Feb. 28– 1854: Republican Party officially organized in Ripon, WI. 1953: Molecular biologists Francis Crick and James Watson discover DNA’s double-helix structure. 1983: The final episode of the television series “MASH” draws 125 million viewers.

Feb. 29– 1692: First recorded accusations of witchcraft in Salem, MA. 1904: U.S. President Theodore Roosevelt appoints a Panama Canal Commission to complete construction of a canal through the isthmus. (Because “canal” is SO MUCH easier to say than “isthmus!”) 1940: Actress Hattie McDaniel becomes the first African American to win an Oscar when she is selected as Best Supporting Actress at the Academy Awards ceremony for her role as Mammy in the 1939 film “Gone with the Wind.”

Mar. 1– 1869: The first US postage stamps with “scenes” became available. A first-class letter cost 3¢.

Photo credit: National Postal Museum

1872: Yellowstone becomes first National Park, designated by Congress. 1932: The baby boy of aviation hero Charles Lindbergh and his wife Ann Morrow Lindbergh is kidnapped from their home in Hopewell, NJ.

Mar. 2– 1904: Theodor Geisel, better known as “Dr. Seuss,” is born in Springfield, MA. 1933: The movie “King Kong,” starring actress Fay Wray, premieres at Radio City Music Hall in New York City. 1962: Wilt Chamberlain scores 100 points for the Philadelphia Warriors as they defeat the NY Knicks 169-147 in Hershey, PA. 2016: The longest non-stop commercial flight takes place as Emirates A380 flies 8,824 miles from Dubai, UAE to Aukland, NZ. The trip takes 17 hours, 15 minutes, and surely produced many stiff legs!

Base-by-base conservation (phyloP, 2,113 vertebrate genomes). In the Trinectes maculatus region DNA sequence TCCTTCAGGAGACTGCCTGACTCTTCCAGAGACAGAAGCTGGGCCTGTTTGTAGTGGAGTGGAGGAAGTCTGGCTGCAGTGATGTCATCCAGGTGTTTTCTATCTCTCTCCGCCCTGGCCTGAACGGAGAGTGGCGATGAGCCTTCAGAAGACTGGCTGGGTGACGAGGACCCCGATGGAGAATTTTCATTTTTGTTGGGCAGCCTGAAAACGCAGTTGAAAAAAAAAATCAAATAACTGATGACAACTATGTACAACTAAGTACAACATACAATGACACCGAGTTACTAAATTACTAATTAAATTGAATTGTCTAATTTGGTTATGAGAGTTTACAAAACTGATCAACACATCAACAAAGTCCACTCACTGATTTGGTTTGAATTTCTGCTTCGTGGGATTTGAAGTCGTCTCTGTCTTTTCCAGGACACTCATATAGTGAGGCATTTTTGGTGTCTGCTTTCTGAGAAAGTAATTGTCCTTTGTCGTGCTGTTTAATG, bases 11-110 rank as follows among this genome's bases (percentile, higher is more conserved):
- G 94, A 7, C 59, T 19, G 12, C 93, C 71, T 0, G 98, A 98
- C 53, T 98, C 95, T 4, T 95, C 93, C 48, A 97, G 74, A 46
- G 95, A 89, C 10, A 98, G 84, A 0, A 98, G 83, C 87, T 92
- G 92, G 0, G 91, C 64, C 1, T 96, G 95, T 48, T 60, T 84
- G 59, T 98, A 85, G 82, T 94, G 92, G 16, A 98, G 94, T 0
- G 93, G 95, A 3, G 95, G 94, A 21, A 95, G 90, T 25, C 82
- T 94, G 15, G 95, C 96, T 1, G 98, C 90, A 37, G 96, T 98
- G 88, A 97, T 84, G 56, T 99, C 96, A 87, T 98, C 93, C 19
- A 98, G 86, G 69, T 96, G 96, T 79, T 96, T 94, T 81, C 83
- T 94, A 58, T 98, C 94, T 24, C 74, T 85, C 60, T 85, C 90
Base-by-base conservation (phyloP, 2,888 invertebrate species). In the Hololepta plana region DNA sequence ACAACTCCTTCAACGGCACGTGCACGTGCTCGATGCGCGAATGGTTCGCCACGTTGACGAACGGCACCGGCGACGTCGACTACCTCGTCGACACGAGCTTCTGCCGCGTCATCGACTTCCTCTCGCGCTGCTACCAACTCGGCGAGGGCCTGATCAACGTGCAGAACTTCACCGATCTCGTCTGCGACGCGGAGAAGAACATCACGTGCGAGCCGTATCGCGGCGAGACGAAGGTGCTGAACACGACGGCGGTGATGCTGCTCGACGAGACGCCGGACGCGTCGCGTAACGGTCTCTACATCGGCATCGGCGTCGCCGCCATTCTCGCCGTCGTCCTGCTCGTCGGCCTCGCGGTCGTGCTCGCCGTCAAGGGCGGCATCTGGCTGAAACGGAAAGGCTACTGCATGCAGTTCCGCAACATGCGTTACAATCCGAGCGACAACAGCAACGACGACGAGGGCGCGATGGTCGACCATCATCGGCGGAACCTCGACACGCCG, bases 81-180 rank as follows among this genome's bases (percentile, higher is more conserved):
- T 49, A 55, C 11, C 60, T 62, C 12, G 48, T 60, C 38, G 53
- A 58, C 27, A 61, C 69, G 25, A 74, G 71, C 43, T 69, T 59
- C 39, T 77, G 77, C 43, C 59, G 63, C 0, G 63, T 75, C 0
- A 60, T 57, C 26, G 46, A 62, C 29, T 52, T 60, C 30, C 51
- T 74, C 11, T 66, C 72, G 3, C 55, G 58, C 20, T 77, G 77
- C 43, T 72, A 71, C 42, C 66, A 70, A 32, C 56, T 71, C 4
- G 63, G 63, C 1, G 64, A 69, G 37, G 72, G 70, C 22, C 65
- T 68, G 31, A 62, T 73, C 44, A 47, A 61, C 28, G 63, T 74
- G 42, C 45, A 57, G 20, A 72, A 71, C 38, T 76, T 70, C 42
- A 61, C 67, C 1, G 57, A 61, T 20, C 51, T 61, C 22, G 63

Mar. 3– 1875: Georges Bizet’s opera “Carmen” premieres in Paris, France. 1887: Anne Sullivan begins teaching her deaf and blind pupil Helen Keller. 2018: Roger Bannister, the first person to run a mile in under four minutes, dies at his home in Oxfordshire, UK at the age of 88.

Mar. 4– 1902: The American Automobile Association is founded in Chicago, IL, much to the relief of generations of stranded motorists. 1918: The first case of “Spanish flu” is reported at Funston Army Camp in Kansas. The flu would eventually kill more than 670,000 Americans and more than 50 million worldwide. 1924: The melody and lyrics to “Happy Birthday to You” by Claydon Sunny are published. The copyrighted song still brings in an estimated $2 million annually to publisher Time Warner! 1933: Franklin D. Roosevelt is inaugurated as 32nd president of the United States and famously asserts in his speech that Americans “have nothing to fear but fear itself.”

Mar. 5– 1770: British troops fire on a group of unarmed colonists, killing five in what became known as the “Boston Massacre.” The first casualty was Crispus Attucks, an American sailor of African and Native American descent. 1946: Former British Prime Minister Winston Churchill delivers a speech at Westminster College in Fulton, MO warning that “an iron curtain has descended” across Europe, ushering in the “Cold War” era. 1963: Arthur “Spud” Melin and Richard P. Knerr, co-founders of the Wham-O toy company, receive a patent for the Hula Hoop. 20 million were sold for $1.98 each in the next six months!